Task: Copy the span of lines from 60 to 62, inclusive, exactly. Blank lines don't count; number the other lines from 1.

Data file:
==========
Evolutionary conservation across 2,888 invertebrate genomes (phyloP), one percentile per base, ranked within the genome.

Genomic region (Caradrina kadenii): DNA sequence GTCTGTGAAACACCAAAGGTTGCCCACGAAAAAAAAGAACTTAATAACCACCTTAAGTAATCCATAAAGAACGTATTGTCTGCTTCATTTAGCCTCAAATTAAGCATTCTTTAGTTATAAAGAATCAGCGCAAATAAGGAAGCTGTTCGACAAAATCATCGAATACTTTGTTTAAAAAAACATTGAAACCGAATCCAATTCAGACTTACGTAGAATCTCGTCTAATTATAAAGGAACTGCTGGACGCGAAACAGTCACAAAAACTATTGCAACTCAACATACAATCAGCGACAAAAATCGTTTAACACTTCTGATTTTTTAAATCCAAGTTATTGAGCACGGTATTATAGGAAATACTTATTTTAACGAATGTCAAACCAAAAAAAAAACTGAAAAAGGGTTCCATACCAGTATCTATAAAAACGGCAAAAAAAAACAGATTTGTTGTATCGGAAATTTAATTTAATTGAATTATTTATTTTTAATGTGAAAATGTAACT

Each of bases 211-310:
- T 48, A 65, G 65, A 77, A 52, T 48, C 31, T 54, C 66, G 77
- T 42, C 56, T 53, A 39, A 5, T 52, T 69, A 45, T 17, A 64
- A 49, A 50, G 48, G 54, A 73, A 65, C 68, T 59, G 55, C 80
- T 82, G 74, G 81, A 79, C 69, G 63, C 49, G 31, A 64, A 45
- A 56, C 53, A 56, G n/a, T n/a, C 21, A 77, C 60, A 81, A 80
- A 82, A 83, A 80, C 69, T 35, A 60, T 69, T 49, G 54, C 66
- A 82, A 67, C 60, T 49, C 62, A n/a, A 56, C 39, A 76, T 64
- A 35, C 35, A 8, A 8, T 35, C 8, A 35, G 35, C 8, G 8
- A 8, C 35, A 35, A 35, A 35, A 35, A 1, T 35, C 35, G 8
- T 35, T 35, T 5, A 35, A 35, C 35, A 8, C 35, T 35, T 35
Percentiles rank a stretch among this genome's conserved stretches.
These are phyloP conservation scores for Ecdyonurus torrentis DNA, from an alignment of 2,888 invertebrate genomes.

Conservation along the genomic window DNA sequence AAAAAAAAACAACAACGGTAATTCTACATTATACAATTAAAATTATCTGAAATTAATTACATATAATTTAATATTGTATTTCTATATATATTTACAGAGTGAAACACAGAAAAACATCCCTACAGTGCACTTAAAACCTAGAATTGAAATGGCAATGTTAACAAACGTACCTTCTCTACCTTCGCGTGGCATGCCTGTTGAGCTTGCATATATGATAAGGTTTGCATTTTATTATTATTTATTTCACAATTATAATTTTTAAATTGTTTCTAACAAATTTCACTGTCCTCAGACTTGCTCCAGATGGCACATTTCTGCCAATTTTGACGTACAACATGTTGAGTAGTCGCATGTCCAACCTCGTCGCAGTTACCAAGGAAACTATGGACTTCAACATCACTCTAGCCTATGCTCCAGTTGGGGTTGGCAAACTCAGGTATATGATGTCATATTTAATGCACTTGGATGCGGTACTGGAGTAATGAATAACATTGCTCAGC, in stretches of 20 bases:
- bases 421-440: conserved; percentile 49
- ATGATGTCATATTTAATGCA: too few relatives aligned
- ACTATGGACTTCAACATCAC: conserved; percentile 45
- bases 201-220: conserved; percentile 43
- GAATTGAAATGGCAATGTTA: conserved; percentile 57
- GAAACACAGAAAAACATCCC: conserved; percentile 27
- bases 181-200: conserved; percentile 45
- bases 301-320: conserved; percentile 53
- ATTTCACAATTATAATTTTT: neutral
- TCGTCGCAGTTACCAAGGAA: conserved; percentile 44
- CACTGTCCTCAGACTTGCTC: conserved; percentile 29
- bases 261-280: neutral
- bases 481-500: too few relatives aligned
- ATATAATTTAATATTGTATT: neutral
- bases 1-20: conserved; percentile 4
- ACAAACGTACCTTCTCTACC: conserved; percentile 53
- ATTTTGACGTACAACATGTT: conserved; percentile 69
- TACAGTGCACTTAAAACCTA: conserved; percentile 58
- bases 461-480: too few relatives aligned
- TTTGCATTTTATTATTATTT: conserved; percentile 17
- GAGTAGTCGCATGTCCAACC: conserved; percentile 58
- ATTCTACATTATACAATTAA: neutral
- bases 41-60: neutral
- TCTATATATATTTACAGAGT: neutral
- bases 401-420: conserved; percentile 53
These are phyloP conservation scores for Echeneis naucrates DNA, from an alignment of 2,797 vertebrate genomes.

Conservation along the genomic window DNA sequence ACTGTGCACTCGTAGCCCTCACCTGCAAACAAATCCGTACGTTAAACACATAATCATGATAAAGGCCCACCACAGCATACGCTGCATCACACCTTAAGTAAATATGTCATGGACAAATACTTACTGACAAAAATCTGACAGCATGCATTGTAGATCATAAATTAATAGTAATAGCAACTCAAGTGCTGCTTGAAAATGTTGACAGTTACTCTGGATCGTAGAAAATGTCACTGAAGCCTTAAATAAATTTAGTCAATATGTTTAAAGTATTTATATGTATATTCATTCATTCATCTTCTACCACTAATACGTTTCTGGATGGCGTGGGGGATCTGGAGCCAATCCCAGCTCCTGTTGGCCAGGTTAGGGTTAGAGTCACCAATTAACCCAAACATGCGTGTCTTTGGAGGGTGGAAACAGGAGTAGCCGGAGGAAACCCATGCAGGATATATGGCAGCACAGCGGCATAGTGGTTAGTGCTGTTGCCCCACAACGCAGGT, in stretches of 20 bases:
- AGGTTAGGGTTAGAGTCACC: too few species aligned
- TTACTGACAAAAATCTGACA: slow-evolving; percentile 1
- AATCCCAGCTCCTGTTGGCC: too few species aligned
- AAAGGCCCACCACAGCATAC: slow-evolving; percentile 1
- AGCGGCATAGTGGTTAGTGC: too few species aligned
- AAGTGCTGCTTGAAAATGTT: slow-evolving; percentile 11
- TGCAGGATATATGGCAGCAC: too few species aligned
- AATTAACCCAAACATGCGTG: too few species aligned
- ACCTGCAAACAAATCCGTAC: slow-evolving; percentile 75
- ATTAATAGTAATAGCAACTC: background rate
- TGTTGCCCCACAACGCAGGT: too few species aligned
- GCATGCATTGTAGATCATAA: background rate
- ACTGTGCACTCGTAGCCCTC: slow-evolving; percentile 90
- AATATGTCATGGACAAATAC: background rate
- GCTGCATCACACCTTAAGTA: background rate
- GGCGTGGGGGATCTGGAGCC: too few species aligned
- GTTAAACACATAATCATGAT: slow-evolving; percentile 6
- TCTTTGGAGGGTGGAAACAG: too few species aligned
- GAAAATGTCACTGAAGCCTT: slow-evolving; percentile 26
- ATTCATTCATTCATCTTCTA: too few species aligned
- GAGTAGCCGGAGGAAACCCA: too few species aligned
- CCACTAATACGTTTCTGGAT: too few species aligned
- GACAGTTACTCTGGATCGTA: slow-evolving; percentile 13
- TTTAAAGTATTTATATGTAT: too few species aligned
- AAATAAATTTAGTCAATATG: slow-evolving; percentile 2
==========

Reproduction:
- GTTAAACACATAATCATGAT: slow-evolving; percentile 6
- TCTTTGGAGGGTGGAAACAG: too few species aligned
- GAAAATGTCACTGAAGCCTT: slow-evolving; percentile 26